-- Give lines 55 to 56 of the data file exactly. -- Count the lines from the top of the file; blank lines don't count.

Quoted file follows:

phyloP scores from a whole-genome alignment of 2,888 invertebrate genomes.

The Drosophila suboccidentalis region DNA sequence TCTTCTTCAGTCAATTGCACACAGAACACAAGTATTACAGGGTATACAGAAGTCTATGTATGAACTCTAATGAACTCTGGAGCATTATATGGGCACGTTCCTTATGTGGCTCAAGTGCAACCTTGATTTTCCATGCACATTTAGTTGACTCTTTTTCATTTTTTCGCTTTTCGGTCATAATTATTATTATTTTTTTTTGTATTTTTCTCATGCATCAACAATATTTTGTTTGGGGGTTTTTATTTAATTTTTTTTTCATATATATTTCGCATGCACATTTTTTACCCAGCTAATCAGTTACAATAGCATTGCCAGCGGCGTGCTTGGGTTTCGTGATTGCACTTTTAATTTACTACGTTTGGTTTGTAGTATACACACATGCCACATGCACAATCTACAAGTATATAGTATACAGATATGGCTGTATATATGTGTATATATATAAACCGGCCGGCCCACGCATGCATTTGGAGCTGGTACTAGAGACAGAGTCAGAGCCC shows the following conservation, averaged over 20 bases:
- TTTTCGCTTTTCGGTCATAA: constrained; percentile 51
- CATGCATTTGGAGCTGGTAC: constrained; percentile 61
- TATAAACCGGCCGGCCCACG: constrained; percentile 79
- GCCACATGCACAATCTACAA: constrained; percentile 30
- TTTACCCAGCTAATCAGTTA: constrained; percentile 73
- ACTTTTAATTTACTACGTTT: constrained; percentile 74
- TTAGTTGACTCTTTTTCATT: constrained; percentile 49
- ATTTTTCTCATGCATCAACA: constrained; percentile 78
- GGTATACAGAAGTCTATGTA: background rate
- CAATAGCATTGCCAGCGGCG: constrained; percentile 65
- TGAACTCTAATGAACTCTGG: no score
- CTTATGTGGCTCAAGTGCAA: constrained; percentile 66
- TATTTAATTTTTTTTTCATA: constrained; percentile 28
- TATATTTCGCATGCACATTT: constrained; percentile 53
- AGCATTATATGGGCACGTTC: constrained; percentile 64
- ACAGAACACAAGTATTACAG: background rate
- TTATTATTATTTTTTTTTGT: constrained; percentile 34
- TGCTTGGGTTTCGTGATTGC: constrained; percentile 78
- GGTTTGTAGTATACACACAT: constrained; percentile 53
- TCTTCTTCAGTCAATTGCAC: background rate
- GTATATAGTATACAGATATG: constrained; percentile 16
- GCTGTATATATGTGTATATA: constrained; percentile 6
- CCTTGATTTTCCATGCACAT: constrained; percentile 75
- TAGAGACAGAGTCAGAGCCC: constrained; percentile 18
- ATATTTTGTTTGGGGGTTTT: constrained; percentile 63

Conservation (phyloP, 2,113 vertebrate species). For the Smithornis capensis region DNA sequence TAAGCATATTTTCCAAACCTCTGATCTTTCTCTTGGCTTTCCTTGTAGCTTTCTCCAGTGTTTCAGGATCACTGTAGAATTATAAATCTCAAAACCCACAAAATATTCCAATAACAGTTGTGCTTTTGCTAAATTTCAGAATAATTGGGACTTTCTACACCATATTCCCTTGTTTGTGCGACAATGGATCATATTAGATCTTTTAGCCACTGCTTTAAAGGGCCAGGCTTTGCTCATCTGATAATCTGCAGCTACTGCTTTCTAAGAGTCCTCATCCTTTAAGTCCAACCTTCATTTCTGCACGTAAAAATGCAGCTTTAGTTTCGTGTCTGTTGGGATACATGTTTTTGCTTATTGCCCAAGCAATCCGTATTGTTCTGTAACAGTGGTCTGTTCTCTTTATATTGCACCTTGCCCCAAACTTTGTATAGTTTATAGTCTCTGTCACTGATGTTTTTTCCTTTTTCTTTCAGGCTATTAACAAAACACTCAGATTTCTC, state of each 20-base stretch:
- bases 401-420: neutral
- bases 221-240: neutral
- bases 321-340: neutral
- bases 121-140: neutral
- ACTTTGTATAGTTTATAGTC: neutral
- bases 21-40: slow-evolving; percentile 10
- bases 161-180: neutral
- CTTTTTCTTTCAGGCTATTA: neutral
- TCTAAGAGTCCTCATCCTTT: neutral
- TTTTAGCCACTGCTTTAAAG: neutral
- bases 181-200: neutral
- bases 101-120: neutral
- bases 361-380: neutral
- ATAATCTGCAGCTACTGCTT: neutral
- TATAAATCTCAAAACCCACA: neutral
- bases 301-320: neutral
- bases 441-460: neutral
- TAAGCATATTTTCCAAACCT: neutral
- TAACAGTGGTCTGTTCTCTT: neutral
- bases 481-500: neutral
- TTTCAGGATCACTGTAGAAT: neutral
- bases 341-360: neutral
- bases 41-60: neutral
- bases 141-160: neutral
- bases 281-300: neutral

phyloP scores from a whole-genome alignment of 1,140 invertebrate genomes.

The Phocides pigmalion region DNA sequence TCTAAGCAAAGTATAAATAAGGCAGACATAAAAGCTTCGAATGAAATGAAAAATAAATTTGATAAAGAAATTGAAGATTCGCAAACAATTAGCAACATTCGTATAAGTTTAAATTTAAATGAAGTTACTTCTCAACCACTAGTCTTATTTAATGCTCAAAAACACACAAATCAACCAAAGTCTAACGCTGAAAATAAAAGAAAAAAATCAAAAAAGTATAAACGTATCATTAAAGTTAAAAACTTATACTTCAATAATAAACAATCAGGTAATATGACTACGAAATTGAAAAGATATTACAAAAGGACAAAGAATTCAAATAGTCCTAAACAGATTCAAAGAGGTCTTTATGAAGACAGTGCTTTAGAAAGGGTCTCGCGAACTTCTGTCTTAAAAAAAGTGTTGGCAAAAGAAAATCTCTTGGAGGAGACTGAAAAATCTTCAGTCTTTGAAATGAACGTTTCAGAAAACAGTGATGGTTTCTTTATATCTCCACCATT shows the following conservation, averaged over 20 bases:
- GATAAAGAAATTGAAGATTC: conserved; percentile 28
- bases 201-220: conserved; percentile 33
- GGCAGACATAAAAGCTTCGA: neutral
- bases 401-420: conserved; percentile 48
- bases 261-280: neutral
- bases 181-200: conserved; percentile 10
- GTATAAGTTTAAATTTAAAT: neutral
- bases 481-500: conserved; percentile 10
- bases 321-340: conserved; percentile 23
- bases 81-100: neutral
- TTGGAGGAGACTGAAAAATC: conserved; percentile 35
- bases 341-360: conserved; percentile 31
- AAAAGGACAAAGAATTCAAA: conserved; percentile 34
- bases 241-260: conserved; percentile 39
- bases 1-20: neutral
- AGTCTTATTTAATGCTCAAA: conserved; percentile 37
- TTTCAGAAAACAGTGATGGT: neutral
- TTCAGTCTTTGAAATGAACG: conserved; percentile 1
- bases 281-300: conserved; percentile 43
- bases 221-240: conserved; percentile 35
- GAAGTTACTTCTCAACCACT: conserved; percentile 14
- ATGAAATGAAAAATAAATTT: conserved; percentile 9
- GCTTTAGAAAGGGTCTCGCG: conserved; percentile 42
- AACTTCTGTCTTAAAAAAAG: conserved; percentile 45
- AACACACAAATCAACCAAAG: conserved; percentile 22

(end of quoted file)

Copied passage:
The Phocides pigmalion region DNA sequence TCTAAGCAAAGTATAAATAAGGCAGACATAAAAGCTTCGAATGAAATGAAAAATAAATTTGATAAAGAAATTGAAGATTCGCAAACAATTAGCAACATTCGTATAAGTTTAAATTTAAATGAAGTTACTTCTCAACCACTAGTCTTATTTAATGCTCAAAAACACACAAATCAACCAAAGTCTAACGCTGAAAATAAAAGAAAAAAATCAAAAAAGTATAAACGTATCATTAAAGTTAAAAACTTATACTTCAATAATAAACAATCAGGTAATATGACTACGAAATTGAAAAGATATTACAAAAGGACAAAGAATTCAAATAGTCCTAAACAGATTCAAAGAGGTCTTTATGAAGACAGTGCTTTAGAAAGGGTCTCGCGAACTTCTGTCTTAAAAAAAGTGTTGGCAAAAGAAAATCTCTTGGAGGAGACTGAAAAATCTTCAGTCTTTGAAATGAACGTTTCAGAAAACAGTGATGGTTTCTTTATATCTCCACCATT shows the following conservation, averaged over 20 bases:
- GATAAAGAAATTGAAGATTC: conserved; percentile 28